Does this sound familiar?  “I graduated last month! We had a big party. After four great years of high school I am headed off to college in September. I am soooo excited! I put a lot of thought into where I am going. I toured the campus, chose a major or two to consider, and even wrote down how much it’s going to cost. Oh crap!  I worked at my job all year but, well, I kinda forgot to save much. I planned on saving for college,  I really meant to…but life just happened and now I don’t have anything saved.  Now what? WTF am I going to do?!?  September is in four weeks??!?  Is it too late?  How did I even enjoy my graduation party when I don’t have enough money for school in the fall? FML.”  

If this rings a bell, I have some advice that may help. Geof cropped

It’s NEVER too late to start.  So you got a late start on saving for college…so what?  You are not the only one. Being unprepared financially for college is actually quite common. Don’t let the lack of time scare you.  There is still some time to earn.  Before you start classes…during the semester…and next summer, but get started NOW. Don’t have this same panic in 11 months.

Earn as much money as you can- as fast as you can.  The first decision to make is – Are you going to do something about this situation or are you going to hope it goes away on its own?  Money only falls from the sky when you make it fall from the sky. I call it “shaking the money tree.” Some people shake that tree like crazy and make some serious bank. Others work for minimum wage, earn very little and feel sorry for themselves. Because time is short, you need to earn as much as you can in the shortest amount of time. Then lather, rinse, repeat until freshman orientation.

Be frugal! BE AS CHEAP AS YOU POSSIBLY CAN BE. Sorry, that’s what happens when you don’t plan. You need to KEEP and save as much money as you can this summer. This means don’t spend it as fast as you make it. When you do spend money this summer…spend it wisely. You are a smart kid, you know what is wise and what is not.

The summer is the best time to earn some cash for college. At this point you are saying “Well, how do I do that?  How do I earn as much as I can?” My answer is this. Go read Lemonade Stand Economics ( – and read it fast!  I wrote it just for you.  

“Fake it till you make it”

Wednesday, July 17th, 2013

robertLots of questions come to our office and this saying – “fake it til you make it” – seems to be one that young people struggle with. I always felt that “faking it” was similar to “lying.” But I was wrong. I have discovered that “faking it” is a confidence and promise to   the future… it’s not lying.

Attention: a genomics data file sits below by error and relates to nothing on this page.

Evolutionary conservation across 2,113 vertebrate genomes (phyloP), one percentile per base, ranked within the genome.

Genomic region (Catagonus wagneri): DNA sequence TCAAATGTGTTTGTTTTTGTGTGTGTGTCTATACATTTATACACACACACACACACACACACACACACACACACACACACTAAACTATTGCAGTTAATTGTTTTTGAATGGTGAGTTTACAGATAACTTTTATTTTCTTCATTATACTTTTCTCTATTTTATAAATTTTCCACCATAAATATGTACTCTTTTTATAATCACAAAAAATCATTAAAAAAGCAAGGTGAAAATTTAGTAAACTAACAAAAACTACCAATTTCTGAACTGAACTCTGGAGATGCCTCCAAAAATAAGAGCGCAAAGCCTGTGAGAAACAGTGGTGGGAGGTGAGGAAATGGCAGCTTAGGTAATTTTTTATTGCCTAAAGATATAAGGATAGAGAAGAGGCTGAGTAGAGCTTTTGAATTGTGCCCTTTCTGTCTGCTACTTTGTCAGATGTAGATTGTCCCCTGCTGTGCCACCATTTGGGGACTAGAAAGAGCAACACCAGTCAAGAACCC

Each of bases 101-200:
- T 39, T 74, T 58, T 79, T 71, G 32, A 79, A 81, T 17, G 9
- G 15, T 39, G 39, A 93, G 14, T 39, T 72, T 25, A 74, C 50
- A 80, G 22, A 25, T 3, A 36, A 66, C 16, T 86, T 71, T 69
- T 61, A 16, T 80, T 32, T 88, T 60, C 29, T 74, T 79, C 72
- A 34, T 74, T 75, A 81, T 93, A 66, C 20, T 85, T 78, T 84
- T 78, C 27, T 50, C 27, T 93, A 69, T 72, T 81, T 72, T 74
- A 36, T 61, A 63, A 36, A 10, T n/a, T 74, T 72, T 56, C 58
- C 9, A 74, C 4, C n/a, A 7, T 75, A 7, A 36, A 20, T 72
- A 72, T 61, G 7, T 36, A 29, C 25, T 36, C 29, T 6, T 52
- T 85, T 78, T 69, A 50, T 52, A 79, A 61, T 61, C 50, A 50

When I started Never Lost Jewelry a few years ago, I had to drop a couple hundred dollars on supplies before I could even start making and selling jewelry to earn money. People were all, “What are you doing? You’re not going to make any money and you’re never gonna stick with it.”  And they were wrong. I couldn’t promise anyone I was going to make money, nevertheless I needed to earn money to pay for college. I was confident. I loved making jewelry and I stuck with it. So even without knowing anything, I told the doubters I was going to do great. I was “faking it.”  Even after my first few shows where I hadn’t earned much money at all, I was still telling my friends I was doing great, not because I was, but because I was confident.  I knew I was going to do great.

You know what? After telling them time after time I was doing great, I did start making money.  Then I started making more money. More money than the doubters earn.

I stuck with my plan and I was confident with my idea. I was determined to earn enough money to pay for college and  I really did fake it, but now I’ve made it.

Robert’s Toolbox for Graduation

Wednesday, May 29th, 2013

robert editedMy graduation party was a blast! There was a ton of good food. Everyone got their invites, so no family drama, and all my friends stopped over to say congratulations. It was so much fun that I almost (keyword almost) forgot all about the gifts. Later, after my family and friends had left, while opening my cards and counting the money, I noticed someone had given me an actual gift in a big square box. I ripped it open only to reveal a toolbox full of all kinds of strange looking garage type tools. At first I was like “A toolbox for Robert? HA! When would I ever use that?” At that moment, I wished they had given me money until…

When I packed up the car to go off to college, I deliberately left the toolbox behind thinking I would never use it. However my parents knew better (as begrudgingly I admit, they often do) and slipped it in a small corner between my clothes and jewelry supplies. When unpacking, I was quite annoyed that I had to lug that tool box up three flights of stairs to my room. After the year started, boy did my I change my mind about needing that toolbox. That freshman year I was making and selling jewelry. The clients and shows started asking for me to provide displays. They wanted unique suit cases and wooden boxes for my jewelry to be displayed on. I opened up the tool box and started making boxes, chairs and using the drill to make my jewelry even more interesting. I ended up having stores purchasing some of my displays for themselves… and my jewelry was selling even better.

When I first got this toolbox it seemed useless and dull, but it ended up being making me more money than any amount written on any of the graduation checks I received that glorious day. My future was better because of that toolbox. I always say that Lemonade Stand Economics isn’t just a book. It’s a tool. Lemonade Stand Economics is just like my tool box. It is not the most exciting thing to open on graduation day, but it is a tool that can help your son, daughter, nephew grandchild or friend when they need to get out of a tough financial situation – or avoid one –  in the future. It is the tool that will help them earn more than a check for $20 ever will. It is a tool that can change their life

I would like to thank Mr. and Mrs. Nugent for giving me that tool box. I know I probably did not write you the most enthusiastic thank you letter, but I hope you now know what a great and valuable gift you gave me.

Robert Felton